Where will your retirement money come from? If you’re like most people, qualified-retirement plans, Social Security, personal savings and investments are expected to play a role. Once you have estimated the amount of money you may need for retirement, a sound approach involves taking a close look at your potential retirement-income sources.
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A change in your mindset during retirement may drive changes to your portfolio.
This checklist can give you a quick snapshot of how prepared you are.
With over 24 million “forgotten” 401(k) accounts, you may be surprised to learn of your unclaimed “found” money.
For some, the idea of establishing a retirement strategy evokes worries about complicated reporting and administration.
For many, retirement includes contributing their time and talents to an organization in need.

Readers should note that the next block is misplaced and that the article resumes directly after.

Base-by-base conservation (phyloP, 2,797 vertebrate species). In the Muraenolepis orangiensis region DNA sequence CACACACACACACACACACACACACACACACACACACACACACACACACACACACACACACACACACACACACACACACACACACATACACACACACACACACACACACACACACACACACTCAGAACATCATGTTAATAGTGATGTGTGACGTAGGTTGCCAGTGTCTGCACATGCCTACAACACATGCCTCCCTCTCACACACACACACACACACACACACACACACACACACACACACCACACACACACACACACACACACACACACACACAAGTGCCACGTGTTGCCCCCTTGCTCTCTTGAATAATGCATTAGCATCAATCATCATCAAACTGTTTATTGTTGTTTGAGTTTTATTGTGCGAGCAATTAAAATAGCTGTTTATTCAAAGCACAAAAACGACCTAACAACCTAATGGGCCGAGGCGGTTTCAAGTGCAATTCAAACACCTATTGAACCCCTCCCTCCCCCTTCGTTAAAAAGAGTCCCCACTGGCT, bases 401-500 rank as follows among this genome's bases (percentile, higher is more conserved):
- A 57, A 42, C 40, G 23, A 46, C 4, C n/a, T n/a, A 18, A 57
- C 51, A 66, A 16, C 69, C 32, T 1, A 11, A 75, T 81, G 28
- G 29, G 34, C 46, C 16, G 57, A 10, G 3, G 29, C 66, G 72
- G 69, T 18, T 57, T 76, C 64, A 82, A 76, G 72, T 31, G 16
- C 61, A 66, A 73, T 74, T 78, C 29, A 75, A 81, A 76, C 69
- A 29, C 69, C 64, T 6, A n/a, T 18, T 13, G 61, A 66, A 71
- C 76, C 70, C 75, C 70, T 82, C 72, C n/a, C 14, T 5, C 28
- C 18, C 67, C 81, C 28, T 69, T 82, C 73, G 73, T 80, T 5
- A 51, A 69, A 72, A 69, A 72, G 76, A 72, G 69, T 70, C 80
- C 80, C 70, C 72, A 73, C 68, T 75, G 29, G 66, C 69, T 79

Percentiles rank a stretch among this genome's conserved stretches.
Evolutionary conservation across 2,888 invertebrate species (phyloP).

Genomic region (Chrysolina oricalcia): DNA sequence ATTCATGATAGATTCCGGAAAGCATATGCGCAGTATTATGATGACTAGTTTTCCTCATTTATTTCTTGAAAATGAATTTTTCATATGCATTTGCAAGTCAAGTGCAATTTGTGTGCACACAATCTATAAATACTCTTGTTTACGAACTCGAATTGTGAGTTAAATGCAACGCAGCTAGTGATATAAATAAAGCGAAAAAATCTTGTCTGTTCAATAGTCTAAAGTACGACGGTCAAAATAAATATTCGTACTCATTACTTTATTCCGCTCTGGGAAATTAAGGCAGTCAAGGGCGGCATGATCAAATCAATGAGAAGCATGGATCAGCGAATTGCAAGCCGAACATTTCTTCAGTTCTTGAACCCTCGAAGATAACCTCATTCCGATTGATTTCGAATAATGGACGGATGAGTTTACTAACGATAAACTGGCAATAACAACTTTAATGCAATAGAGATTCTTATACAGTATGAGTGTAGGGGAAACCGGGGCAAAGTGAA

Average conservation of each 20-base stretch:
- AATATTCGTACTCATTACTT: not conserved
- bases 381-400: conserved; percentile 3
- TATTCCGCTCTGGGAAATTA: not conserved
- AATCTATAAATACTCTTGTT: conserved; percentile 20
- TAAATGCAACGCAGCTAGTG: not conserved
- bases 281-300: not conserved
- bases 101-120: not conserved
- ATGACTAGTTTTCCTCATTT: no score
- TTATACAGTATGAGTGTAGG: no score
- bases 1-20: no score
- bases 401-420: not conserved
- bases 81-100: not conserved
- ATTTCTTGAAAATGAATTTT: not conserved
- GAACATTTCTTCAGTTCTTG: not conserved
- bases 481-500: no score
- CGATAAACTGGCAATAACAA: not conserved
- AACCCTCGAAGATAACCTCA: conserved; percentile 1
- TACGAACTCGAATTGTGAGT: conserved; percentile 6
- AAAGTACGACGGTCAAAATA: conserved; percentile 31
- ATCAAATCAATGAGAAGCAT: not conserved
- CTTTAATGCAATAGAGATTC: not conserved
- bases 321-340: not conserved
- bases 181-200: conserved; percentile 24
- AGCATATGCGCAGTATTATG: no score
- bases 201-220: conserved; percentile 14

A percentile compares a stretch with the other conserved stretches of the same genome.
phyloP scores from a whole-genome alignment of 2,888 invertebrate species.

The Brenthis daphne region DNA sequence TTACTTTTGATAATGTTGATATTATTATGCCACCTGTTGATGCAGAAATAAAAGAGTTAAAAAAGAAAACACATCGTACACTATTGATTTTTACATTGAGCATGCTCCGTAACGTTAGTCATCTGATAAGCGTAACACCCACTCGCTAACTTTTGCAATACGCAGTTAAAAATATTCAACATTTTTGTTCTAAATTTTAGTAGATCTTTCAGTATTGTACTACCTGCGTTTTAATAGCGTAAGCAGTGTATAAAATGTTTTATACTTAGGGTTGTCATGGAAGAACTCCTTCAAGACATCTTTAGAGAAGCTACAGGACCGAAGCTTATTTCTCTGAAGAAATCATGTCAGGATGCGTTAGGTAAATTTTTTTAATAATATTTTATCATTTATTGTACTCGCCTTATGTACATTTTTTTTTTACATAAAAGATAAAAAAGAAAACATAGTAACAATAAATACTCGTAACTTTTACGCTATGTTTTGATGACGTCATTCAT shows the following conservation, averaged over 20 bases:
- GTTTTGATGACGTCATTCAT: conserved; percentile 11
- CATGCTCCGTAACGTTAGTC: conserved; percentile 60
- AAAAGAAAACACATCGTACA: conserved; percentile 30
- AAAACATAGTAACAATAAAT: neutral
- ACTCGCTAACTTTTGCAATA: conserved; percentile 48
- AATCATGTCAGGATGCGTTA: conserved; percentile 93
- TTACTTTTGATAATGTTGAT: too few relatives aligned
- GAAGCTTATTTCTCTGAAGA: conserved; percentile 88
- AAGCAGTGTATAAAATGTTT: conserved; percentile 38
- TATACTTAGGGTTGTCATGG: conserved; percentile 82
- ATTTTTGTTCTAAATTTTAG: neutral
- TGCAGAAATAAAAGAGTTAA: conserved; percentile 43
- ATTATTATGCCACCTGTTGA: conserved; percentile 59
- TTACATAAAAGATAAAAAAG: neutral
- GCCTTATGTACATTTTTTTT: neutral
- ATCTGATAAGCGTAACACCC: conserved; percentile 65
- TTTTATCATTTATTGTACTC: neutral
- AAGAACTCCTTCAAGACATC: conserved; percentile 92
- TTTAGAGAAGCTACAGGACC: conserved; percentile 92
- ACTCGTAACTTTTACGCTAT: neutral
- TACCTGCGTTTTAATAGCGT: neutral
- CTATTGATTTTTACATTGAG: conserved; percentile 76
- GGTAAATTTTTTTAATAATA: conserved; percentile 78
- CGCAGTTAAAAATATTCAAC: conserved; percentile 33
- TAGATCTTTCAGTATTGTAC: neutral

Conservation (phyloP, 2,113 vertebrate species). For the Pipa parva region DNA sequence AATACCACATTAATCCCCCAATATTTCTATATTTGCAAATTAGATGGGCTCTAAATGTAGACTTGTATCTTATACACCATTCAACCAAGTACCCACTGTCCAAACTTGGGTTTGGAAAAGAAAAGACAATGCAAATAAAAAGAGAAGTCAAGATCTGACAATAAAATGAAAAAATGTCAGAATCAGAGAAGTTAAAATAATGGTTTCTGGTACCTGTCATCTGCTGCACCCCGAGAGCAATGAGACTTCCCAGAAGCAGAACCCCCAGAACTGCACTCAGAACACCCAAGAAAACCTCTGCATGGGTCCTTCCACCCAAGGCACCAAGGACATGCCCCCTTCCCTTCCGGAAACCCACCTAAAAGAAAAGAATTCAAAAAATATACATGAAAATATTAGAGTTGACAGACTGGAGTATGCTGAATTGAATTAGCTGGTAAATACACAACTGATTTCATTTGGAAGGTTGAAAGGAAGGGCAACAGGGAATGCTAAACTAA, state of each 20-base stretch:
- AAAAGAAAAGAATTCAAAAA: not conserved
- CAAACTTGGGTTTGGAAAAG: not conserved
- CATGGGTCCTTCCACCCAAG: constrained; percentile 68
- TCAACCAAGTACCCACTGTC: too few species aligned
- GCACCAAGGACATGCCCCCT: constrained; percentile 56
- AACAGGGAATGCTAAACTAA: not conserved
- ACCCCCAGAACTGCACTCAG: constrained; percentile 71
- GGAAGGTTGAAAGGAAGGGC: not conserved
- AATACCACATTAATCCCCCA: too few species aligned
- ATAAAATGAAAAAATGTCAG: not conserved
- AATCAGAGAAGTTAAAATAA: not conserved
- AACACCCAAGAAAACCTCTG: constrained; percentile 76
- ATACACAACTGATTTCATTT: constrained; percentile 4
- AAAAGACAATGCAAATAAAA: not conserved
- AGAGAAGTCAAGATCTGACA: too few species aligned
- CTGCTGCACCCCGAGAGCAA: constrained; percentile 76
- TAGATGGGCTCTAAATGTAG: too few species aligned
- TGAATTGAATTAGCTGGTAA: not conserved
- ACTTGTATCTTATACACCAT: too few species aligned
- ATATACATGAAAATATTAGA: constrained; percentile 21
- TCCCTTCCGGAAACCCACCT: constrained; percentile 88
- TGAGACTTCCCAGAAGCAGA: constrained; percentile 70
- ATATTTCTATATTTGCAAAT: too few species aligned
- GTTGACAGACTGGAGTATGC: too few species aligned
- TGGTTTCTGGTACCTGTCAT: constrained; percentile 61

There are things about Social Security that might surprise you.
Help determine the required minimum distribution from an IRA or other qualified retirement plan.
Estimate how long your retirement savings may last using various monthly cash flow rates.
This calculator compares employee contributions to a Roth 401(k) and a traditional 401(k).
Estimate your monthly and annual income from various IRA types.
This calculator may help you estimate how long funds may last given regular withdrawals.
This calculator can help you estimate how much you may need to save for retirement.
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The simplest ideas can sometimes make a massive difference over time. Enjoy this brief video to learn more.
Roth IRAs are tax-advantaged differently from traditional IRAs. Do you know how?
There’s an alarming difference between perception and reality for current and future retirees.
This short video illustrates the importance of understanding sequence of returns risk.
Here are five facts about Social Security that might surprise you.